Highway traffic and safety engineers have some general guidelines they have developed over the years and hold now as standards. As an example, if a street surface is dry, the average driver can safely decelerate an automobile or light truck with reasonably good tires at the rate of about 15 feet per second (fps). That is, a driver can slow down at this rate without anticipated probability that control of the vehicle will be lost in the process.
The measure of velocity is distance divided by time (fps), stated as feet per second. The measure of acceleration (or deceleration in this case) is feet per second per second. That assumes a reasonably good co-efficient of friction of about .75; better is .8 or higher while conditions or tire quality might yield a worse factor of .7 or lower.
No matter the velocity, that velocity is reduced 15 fps every second. If the initial velocity is 60 mph, 88 fps, after 1 second elapsed, the vehicle velocity would be 73 fps, after 2 seconds it would be 58 fps decreasing progressively thereafter. For the true mathematical perfectionist (one who carries PI to 1000 decimal places), it would have been technically correct to indicated the formula is 'fpsps' rather than 'fps', but far less understandable to most drivers. Since at speeds of 200 mph or less, the difference from one method to the other is in thousanths of seconds, our calculations in these examples are based on the simple fps calculations.
Given the previous set of conditions, it would mean that a driver could stop the described vehicle in a total of 6.87 seconds (including a 1 second delay for driver reaction) and your total stopping distance would be 302.28 feet, slightly more than a football field in length!
Virtually all current production vehicles' published road braking performance tests indicate stopping distances from 60 mph that are typically 120 to 140 feet, slightly less than half of the projected safety distances. While the figures are probably achievable, they are not realistic and certainly not average; they tend to be misleading and to those that actually read them, they create a false sense of security.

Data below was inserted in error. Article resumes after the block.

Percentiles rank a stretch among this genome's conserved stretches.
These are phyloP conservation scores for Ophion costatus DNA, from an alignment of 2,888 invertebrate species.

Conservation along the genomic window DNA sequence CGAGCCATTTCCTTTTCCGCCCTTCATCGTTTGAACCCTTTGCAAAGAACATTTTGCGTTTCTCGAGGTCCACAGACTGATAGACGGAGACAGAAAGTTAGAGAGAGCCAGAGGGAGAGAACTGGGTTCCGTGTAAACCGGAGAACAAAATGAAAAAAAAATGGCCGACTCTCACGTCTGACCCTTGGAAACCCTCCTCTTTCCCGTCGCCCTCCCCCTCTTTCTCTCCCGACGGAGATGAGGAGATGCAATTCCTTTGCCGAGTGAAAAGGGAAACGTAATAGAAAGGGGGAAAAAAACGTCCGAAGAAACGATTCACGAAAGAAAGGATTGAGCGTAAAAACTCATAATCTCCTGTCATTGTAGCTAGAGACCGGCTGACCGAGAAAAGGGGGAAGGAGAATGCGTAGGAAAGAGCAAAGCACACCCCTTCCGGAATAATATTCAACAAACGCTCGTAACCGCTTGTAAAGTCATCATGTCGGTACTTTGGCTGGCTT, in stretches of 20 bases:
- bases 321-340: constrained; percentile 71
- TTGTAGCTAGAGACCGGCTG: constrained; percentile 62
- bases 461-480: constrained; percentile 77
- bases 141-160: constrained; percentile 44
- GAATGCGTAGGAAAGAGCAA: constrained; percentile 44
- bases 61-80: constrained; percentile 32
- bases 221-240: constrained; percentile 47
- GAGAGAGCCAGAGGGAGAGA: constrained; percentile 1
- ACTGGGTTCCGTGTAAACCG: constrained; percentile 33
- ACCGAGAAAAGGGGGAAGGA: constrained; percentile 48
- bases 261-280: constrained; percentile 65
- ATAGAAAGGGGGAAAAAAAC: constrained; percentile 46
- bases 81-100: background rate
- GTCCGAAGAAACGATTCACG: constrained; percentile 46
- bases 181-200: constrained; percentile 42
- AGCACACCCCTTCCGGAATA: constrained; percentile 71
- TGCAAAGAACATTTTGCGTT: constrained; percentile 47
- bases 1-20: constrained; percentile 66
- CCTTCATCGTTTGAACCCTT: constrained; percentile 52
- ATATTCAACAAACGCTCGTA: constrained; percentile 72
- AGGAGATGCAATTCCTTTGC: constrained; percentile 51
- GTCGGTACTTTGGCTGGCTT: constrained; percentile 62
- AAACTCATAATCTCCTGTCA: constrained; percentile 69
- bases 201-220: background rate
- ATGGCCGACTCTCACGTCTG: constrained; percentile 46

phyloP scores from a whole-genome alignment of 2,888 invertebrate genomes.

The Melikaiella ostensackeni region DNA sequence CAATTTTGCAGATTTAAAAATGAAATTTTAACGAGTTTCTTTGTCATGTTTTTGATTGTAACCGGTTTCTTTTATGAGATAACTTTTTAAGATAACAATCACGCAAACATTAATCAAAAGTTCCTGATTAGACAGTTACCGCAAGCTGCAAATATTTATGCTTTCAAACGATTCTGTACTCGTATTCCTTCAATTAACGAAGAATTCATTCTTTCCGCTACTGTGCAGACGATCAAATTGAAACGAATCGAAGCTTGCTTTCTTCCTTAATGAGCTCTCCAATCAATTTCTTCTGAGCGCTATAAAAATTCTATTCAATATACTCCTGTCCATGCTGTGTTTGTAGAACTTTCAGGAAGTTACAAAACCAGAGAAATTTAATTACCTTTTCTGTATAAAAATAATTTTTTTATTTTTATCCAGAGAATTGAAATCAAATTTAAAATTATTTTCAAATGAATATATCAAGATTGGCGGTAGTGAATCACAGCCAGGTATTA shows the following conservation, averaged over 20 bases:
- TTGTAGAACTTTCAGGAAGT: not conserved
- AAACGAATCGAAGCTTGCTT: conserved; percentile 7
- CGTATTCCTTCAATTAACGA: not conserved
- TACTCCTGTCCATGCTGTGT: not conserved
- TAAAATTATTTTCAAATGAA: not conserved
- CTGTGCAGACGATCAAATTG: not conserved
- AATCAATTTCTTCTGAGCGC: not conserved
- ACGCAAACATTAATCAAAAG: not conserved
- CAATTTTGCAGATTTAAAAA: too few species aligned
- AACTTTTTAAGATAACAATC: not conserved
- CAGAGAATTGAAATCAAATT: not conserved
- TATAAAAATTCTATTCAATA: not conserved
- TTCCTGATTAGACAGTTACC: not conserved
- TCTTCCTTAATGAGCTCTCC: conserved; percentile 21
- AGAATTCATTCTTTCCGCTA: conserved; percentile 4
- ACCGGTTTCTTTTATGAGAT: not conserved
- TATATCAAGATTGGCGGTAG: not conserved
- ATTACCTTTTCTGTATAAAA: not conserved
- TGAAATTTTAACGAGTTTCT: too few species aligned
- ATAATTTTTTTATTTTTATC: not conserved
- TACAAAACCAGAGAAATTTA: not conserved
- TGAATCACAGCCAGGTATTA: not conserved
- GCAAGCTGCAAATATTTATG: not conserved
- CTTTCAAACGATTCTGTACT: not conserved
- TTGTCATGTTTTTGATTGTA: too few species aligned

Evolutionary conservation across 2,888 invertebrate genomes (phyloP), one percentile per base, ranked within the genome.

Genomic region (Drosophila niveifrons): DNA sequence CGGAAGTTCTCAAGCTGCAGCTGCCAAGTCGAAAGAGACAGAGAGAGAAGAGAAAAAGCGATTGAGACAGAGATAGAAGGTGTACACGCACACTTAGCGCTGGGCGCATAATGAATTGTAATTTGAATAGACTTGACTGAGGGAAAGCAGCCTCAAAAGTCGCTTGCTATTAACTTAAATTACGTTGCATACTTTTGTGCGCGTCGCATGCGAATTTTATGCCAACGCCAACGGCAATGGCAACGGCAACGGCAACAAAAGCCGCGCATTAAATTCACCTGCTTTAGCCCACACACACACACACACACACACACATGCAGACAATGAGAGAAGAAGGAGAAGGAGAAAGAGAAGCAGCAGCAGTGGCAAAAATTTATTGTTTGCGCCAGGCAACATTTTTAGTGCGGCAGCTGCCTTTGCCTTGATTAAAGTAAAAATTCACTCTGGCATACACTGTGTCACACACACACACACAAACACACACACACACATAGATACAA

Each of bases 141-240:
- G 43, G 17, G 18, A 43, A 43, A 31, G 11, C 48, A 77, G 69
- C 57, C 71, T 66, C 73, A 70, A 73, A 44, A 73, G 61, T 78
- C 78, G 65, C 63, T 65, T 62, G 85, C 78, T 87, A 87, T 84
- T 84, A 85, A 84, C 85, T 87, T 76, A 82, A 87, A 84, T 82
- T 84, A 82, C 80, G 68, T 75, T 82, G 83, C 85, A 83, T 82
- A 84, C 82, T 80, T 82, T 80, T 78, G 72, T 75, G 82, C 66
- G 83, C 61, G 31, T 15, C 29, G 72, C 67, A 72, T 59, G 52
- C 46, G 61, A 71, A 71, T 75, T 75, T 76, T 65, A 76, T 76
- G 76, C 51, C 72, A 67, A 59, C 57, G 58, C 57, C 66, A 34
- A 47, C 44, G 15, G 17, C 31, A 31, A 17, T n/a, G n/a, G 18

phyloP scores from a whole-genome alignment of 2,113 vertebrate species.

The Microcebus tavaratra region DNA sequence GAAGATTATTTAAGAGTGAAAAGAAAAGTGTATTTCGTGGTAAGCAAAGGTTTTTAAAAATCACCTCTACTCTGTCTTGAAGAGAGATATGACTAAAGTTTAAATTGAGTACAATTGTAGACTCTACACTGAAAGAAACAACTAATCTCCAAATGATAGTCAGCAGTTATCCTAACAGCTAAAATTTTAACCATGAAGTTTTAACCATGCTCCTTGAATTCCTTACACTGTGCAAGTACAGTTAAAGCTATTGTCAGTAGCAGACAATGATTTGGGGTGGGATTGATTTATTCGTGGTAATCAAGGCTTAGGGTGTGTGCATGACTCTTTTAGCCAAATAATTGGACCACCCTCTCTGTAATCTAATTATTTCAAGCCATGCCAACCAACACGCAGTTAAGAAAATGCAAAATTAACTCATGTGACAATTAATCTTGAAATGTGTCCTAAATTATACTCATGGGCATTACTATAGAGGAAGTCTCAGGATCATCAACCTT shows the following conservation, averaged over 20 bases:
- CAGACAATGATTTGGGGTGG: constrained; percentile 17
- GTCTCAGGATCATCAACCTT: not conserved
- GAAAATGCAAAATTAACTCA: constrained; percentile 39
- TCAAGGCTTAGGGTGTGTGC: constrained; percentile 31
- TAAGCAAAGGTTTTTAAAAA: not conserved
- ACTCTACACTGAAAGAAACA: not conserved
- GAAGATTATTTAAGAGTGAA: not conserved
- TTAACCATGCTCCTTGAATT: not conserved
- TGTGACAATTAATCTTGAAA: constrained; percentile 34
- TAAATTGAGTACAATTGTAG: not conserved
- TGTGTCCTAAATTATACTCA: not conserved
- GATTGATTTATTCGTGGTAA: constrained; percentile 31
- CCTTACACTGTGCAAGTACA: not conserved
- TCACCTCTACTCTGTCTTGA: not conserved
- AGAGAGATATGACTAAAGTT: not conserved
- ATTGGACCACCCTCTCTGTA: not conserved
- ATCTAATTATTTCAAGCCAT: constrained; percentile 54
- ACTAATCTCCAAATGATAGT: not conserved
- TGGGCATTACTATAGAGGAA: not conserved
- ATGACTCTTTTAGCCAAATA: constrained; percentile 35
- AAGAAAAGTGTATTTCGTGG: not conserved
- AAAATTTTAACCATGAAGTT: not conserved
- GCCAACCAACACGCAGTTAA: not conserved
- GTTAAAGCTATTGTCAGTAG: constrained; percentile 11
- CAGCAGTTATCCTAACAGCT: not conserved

By increasing braking skills, drivers can significantly reduce both the time it takes to stop and the distance taken to stop a vehicle. Under closed course conditions, professional drivers frequently achieve 1g deceleration (32 fpsps) or better. A reasonably skilled driver could easily get deceleration rates in excess of 20 fpsps without loss of control. It is very possible and probable that with some effort, the driver that attempts to be aware of braking safety procedures and practices can and should get much better braking (safely) than the guidelines used nationally, approaching that of the professionally driver published performance tests.
To determine how long it will take a driver to stop a vehicle, assuming a constant rate of deceleration, the process is to divide the initial velocity (in fps) by the rate of deceleration. You may want to use our Vehicle Stopping Distance Calculator to do actual model calculations.
60 MPH = 88 fps. (fps=1.467 * MPH). If the vehicle deceleration rate is 20 fpsps (rather than the previously calculated 15 fps), then stopping time = 88/20 = 4.4 seconds. Since there is a 1 second delay (driver reaction time) in hitting your brakes (both recognition and reaction time is often 2 seconds), the total time to stop is 5.4 seconds to 6.4 seconds.
To determine how far the vehicle will travel while braking, use the formula of 1/2 the initial velocity multiplied by the time required to stop. In this case, this works out to be .5 * 88 * 4.4 = 193.6 feet, plus a reaction time of either 88 feet for a second delay in reaction time, or 176 feet for two seconds reaction time. That yields 281.6 feet or 369.6 when added to the base stopping distance of 193.6 feet. If the driver is very responsive and takes only a half a second to react, the distance is reduced to 237.6 feet. Notice that the reaction time is a huge factor since it is at initial velocity.
Based on pure math, it is evident that there is a very large difference in the reported performance tests and reality. Assuming a deceleration rate of 32 fpsps (1g), calculations indicate a braking stop time of 2.75 seconds (88/32). Distance traveled now is calculated to be 121 feet, which is for all practical purposed, the published performance figures, excluding reaction times.
The intelligent driver will error on the safe side and leave room for reaction time and less than perfect conditions. That driver will also hone the braking skills to give more of a margin of safety. That margin can save lives. Pay attention to the need to react quickly.